These incidents notwithstanding, the polls have been regarded as credible by both the Board and other engaged stakeholders.

  1. Did observers have access to the vote?

Both domestic and international observers were able to witness all stages of the voting process – from the opening of polling stations to the conduct of the voting process through to ballot counting following the close of polls.

Both the Coalition of Ethiopian Civil Society Organisations for Elections (CECOE) and the African Union Election Observation Mission have already issued their own preliminary reports on the Election, describing them as “conducted in an orderly, peaceful and credible manner”.

Furthermore, international observers from the United States and Russian Federation joined diplomats, from close to 100 embassies and diplomatic missions, based in Addis Ababa in observing the vote.

  1. When are the first results expected? 

According to the Electoral Board, preliminary results are expected to be announced within 10 days of the vote, with the final results expected following verification of the count.

 

Airstrikes in Togogo and its environs

The Government of Ethiopia’s law enforcement mission in the Tigray Region, which commenced in November 2020, has notably garnered global attention. The suffering of any Ethiopians, who are victims of a situation that was not of their choosing, remains a source of pain for the Government that represents them. 

Since the launch of the Government’s operation to restore law and order in Tigray, a major challenge has been the widespread misinformation disseminated by supporters of the TPLF. This week, reports emerged of an airstrike on the village of Togogo, located north of Mekelle. In news coverage, the airstrike was described as “targeting civilians in a busy market”.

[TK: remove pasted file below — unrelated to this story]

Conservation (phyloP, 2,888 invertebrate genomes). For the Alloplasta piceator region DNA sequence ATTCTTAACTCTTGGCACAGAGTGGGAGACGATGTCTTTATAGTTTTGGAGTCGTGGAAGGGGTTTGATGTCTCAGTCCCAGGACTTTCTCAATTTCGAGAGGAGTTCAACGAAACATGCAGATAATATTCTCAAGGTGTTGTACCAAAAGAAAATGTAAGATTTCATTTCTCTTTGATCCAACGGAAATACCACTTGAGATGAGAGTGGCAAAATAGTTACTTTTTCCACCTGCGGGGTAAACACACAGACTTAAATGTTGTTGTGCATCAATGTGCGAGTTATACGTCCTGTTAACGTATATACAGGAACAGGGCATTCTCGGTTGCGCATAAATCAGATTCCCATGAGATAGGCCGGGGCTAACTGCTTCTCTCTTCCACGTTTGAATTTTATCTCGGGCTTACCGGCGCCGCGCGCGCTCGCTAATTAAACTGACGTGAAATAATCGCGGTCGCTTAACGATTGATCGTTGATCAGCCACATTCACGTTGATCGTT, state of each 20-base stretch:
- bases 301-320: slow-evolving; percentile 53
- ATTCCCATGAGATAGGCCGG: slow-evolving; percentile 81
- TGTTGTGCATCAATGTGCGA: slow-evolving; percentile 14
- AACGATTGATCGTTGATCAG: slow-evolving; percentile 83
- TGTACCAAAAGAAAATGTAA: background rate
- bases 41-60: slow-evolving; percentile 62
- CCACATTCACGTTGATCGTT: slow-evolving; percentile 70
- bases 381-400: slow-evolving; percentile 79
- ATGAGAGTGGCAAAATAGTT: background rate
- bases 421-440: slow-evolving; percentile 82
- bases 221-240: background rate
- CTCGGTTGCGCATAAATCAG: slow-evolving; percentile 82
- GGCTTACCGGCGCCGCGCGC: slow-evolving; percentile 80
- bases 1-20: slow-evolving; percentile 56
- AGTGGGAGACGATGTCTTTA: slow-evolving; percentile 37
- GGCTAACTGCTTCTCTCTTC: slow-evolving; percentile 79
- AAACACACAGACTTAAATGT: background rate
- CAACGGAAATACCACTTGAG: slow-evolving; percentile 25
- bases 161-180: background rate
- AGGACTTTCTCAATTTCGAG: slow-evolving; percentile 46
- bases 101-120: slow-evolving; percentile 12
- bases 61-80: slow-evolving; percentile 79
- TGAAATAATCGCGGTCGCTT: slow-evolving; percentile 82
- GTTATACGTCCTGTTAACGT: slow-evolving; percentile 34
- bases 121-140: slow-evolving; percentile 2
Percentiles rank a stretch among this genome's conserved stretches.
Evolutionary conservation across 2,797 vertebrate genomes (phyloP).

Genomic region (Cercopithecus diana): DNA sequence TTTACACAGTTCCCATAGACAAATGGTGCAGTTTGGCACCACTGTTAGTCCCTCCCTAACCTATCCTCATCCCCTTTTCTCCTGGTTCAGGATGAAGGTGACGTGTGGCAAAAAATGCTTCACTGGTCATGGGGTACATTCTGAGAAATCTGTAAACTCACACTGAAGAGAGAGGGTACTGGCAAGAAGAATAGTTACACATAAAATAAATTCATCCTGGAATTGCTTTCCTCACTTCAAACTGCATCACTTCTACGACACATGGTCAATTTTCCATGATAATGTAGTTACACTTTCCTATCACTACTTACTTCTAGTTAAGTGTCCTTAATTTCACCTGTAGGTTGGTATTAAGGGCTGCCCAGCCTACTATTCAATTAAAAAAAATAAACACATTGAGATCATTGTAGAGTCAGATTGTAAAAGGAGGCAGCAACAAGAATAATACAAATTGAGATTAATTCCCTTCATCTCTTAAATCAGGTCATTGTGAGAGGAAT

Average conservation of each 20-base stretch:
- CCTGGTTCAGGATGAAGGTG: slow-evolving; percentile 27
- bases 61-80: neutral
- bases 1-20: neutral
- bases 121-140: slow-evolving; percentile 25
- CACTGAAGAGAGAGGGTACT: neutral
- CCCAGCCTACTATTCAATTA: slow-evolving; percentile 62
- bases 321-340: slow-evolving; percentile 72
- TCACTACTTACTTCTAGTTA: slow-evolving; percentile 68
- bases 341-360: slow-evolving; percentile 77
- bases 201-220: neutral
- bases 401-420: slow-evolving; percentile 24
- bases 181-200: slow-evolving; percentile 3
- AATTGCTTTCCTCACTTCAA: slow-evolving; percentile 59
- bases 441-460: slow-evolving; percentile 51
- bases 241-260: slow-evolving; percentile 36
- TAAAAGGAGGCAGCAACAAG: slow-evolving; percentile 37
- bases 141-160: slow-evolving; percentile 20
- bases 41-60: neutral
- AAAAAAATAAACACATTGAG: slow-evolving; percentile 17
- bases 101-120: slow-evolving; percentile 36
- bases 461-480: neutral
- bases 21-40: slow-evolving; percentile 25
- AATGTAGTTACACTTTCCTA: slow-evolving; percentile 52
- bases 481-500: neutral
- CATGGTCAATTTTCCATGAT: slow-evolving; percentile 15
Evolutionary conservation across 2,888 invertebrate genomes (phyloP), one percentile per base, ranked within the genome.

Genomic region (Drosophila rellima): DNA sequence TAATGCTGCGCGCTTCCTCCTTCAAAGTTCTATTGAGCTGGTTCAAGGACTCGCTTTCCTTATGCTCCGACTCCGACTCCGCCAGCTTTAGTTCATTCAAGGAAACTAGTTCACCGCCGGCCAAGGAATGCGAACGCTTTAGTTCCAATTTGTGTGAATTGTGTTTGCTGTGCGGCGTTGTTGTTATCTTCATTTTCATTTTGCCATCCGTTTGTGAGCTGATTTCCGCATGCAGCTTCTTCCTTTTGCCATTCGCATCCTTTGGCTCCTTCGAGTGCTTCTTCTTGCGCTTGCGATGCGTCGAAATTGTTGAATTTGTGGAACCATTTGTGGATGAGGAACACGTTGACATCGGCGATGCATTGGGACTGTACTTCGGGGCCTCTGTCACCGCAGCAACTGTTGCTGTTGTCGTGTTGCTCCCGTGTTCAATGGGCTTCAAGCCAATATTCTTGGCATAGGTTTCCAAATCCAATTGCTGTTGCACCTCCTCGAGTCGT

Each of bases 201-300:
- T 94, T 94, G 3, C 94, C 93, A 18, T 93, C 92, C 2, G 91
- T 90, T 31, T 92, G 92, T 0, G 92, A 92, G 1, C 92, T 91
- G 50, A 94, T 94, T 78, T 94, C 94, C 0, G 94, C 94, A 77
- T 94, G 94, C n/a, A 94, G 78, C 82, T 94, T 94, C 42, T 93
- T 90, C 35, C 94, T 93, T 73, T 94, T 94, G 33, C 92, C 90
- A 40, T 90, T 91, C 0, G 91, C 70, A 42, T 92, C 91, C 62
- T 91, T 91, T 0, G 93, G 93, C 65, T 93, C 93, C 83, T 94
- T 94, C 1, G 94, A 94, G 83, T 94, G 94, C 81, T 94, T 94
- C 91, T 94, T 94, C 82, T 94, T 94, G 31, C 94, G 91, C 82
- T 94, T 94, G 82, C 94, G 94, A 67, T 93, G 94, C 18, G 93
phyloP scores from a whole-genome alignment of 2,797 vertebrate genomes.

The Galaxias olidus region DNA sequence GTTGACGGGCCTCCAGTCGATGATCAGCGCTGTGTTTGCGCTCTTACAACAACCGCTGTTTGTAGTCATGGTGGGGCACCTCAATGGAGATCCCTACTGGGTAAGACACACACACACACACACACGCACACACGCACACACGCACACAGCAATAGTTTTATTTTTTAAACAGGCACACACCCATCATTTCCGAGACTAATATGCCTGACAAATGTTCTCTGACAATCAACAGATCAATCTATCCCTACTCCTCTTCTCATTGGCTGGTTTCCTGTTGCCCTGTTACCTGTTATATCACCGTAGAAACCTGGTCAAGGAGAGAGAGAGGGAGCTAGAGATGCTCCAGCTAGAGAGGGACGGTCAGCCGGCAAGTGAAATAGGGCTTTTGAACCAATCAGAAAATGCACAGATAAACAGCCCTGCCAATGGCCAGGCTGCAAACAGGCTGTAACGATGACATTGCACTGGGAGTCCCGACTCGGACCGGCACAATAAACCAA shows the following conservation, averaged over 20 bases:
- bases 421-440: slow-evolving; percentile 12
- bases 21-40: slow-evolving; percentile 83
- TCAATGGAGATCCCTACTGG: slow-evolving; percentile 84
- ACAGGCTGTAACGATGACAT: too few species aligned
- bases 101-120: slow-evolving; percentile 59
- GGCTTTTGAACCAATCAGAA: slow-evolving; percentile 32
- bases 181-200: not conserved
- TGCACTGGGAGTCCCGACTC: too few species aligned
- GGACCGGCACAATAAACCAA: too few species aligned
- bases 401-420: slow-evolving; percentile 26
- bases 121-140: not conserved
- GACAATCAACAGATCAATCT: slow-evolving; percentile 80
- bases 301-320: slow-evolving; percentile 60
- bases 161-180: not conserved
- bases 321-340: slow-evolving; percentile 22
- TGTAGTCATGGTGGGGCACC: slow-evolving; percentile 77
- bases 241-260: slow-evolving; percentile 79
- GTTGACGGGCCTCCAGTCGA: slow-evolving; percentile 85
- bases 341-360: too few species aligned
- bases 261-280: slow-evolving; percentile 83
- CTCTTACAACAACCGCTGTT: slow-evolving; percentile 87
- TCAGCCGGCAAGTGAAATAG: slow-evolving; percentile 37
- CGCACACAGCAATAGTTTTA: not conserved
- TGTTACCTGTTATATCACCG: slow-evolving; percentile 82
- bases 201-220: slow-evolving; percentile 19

In a press briefing earlier this week, the Spokesperson of the Ethiopian National Defence Forces, clarified the misinformation, stating unequivocally that the Ethiopian military does not target civilians in its operations. 

According to Colonel Getnet Adane, the airstrikes were conducted following unimpeachable intelligence that TPLF militias were gathering in the village to celebrate the anniversary of the Hawzen bombing. The Spokesperson also explained that the operation, which concluded at 3 pm local time, took place well after market activities in the village had ceased. He went on to note that these irregular militias, which are armed but not uniformed, obscure their identities as combatants by design to garner sympathy from the international community and mobilise support from the local population when defeated on the battlefield. 

He concluded that although these actions callously place law-abiding citizens in the Region at risk, the ENDF will continue to exercise restraint by leaning on its use of superior technology and local intelligence in operations aimed at identifying, apprehending, or neutralising TPLF elements in the Region.

—ENDS—

The Brief is a bi-weekly publication from the Ethiopian Embassy in London covering current affairs in Ethiopia.

For further information on this brief, please contact the Embassy directly on political_diplomacy@ethioembassy.org.uk.

For press enquiries, please email press@ethioembassy.org.uk.